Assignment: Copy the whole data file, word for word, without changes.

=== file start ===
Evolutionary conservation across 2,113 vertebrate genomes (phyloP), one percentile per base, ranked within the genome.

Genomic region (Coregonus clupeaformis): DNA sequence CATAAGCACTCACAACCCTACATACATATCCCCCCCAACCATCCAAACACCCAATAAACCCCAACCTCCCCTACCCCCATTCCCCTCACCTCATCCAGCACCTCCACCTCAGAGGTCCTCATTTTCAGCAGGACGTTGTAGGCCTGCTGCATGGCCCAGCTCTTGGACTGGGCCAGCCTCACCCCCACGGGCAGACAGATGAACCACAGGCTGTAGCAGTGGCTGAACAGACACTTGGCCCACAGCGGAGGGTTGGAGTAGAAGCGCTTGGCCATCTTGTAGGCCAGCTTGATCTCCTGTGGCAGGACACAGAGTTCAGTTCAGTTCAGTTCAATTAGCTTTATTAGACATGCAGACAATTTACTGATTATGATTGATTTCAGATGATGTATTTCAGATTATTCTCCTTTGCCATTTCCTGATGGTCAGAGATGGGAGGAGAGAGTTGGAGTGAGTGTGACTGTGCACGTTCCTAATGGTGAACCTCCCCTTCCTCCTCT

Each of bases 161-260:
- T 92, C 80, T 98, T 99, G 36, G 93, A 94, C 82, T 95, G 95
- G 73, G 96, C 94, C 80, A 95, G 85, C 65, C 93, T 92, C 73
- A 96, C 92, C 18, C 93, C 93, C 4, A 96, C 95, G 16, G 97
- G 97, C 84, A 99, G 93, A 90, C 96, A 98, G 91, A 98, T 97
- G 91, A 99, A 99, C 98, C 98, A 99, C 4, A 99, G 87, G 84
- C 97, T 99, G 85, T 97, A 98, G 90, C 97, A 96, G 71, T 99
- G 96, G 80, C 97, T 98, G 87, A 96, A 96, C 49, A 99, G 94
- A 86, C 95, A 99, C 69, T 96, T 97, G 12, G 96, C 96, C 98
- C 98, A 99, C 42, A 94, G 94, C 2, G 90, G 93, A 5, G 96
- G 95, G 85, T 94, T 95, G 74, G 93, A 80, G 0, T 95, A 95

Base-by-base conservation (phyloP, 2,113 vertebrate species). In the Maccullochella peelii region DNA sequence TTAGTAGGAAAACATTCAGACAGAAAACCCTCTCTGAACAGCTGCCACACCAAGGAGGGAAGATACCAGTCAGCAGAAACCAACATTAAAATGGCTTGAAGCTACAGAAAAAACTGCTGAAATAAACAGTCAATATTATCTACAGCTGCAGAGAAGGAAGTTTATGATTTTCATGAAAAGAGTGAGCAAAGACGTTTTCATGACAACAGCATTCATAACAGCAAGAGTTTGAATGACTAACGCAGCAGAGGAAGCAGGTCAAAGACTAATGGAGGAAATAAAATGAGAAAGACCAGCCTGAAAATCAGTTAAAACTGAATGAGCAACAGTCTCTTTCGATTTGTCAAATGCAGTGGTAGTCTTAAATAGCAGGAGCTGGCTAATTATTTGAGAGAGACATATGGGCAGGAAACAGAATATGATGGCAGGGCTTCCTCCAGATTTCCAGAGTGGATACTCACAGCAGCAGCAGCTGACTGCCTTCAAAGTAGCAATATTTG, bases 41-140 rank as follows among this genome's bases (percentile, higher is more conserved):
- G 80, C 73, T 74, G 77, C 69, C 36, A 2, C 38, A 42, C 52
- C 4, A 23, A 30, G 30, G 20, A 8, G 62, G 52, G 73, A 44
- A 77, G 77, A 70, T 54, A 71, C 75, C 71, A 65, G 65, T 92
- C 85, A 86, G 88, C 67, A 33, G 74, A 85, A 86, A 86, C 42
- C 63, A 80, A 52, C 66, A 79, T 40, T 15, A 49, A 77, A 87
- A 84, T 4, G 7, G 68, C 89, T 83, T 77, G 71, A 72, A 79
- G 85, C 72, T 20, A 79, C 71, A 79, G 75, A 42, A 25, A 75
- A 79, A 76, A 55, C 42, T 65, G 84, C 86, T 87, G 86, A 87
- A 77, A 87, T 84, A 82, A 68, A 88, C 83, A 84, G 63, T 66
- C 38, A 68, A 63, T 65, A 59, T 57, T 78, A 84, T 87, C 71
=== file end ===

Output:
Evolutionary conservation across 2,113 vertebrate genomes (phyloP), one percentile per base, ranked within the genome.

Genomic region (Coregonus clupeaformis): DNA sequence CATAAGCACTCACAACCCTACATACATATCCCCCCCAACCATCCAAACACCCAATAAACCCCAACCTCCCCTACCCCCATTCCCCTCACCTCATCCAGCACCTCCACCTCAGAGGTCCTCATTTTCAGCAGGACGTTGTAGGCCTGCTGCATGGCCCAGCTCTTGGACTGGGCCAGCCTCACCCCCACGGGCAGACAGATGAACCACAGGCTGTAGCAGTGGCTGAACAGACACTTGGCCCACAGCGGAGGGTTGGAGTAGAAGCGCTTGGCCATCTTGTAGGCCAGCTTGATCTCCTGTGGCAGGACACAGAGTTCAGTTCAGTTCAGTTCAATTAGCTTTATTAGACATGCAGACAATTTACTGATTATGATTGATTTCAGATGATGTATTTCAGATTATTCTCCTTTGCCATTTCCTGATGGTCAGAGATGGGAGGAGAGAGTTGGAGTGAGTGTGACTGTGCACGTTCCTAATGGTGAACCTCCCCTTCCTCCTCT

Each of bases 161-260:
- T 92, C 80, T 98, T 99, G 36, G 93, A 94, C 82, T 95, G 95
- G 73, G 96, C 94, C 80, A 95, G 85, C 65, C 93, T 92, C 73
- A 96, C 92, C 18, C 93, C 93, C 4, A 96, C 95, G 16, G 97
- G 97, C 84, A 99, G 93, A 90, C 96, A 98, G 91, A 98, T 97
- G 91, A 99, A 99, C 98, C 98, A 99, C 4, A 99, G 87, G 84
- C 97, T 99, G 85, T 97, A 98, G 90, C 97, A 96, G 71, T 99
- G 96, G 80, C 97, T 98, G 87, A 96, A 96, C 49, A 99, G 94
- A 86, C 95, A 99, C 69, T 96, T 97, G 12, G 96, C 96, C 98
- C 98, A 99, C 42, A 94, G 94, C 2, G 90, G 93, A 5, G 96
- G 95, G 85, T 94, T 95, G 74, G 93, A 80, G 0, T 95, A 95

Base-by-base conservation (phyloP, 2,113 vertebrate species). In the Maccullochella peelii region DNA sequence TTAGTAGGAAAACATTCAGACAGAAAACCCTCTCTGAACAGCTGCCACACCAAGGAGGGAAGATACCAGTCAGCAGAAACCAACATTAAAATGGCTTGAAGCTACAGAAAAAACTGCTGAAATAAACAGTCAATATTATCTACAGCTGCAGAGAAGGAAGTTTATGATTTTCATGAAAAGAGTGAGCAAAGACGTTTTCATGACAACAGCATTCATAACAGCAAGAGTTTGAATGACTAACGCAGCAGAGGAAGCAGGTCAAAGACTAATGGAGGAAATAAAATGAGAAAGACCAGCCTGAAAATCAGTTAAAACTGAATGAGCAACAGTCTCTTTCGATTTGTCAAATGCAGTGGTAGTCTTAAATAGCAGGAGCTGGCTAATTATTTGAGAGAGACATATGGGCAGGAAACAGAATATGATGGCAGGGCTTCCTCCAGATTTCCAGAGTGGATACTCACAGCAGCAGCAGCTGACTGCCTTCAAAGTAGCAATATTTG, bases 41-140 rank as follows among this genome's bases (percentile, higher is more conserved):
- G 80, C 73, T 74, G 77, C 69, C 36, A 2, C 38, A 42, C 52
- C 4, A 23, A 30, G 30, G 20, A 8, G 62, G 52, G 73, A 44
- A 77, G 77, A 70, T 54, A 71, C 75, C 71, A 65, G 65, T 92
- C 85, A 86, G 88, C 67, A 33, G 74, A 85, A 86, A 86, C 42
- C 63, A 80, A 52, C 66, A 79, T 40, T 15, A 49, A 77, A 87
- A 84, T 4, G 7, G 68, C 89, T 83, T 77, G 71, A 72, A 79
- G 85, C 72, T 20, A 79, C 71, A 79, G 75, A 42, A 25, A 75
- A 79, A 76, A 55, C 42, T 65, G 84, C 86, T 87, G 86, A 87
- A 77, A 87, T 84, A 82, A 68, A 88, C 83, A 84, G 63, T 66
- C 38, A 68, A 63, T 65, A 59, T 57, T 78, A 84, T 87, C 71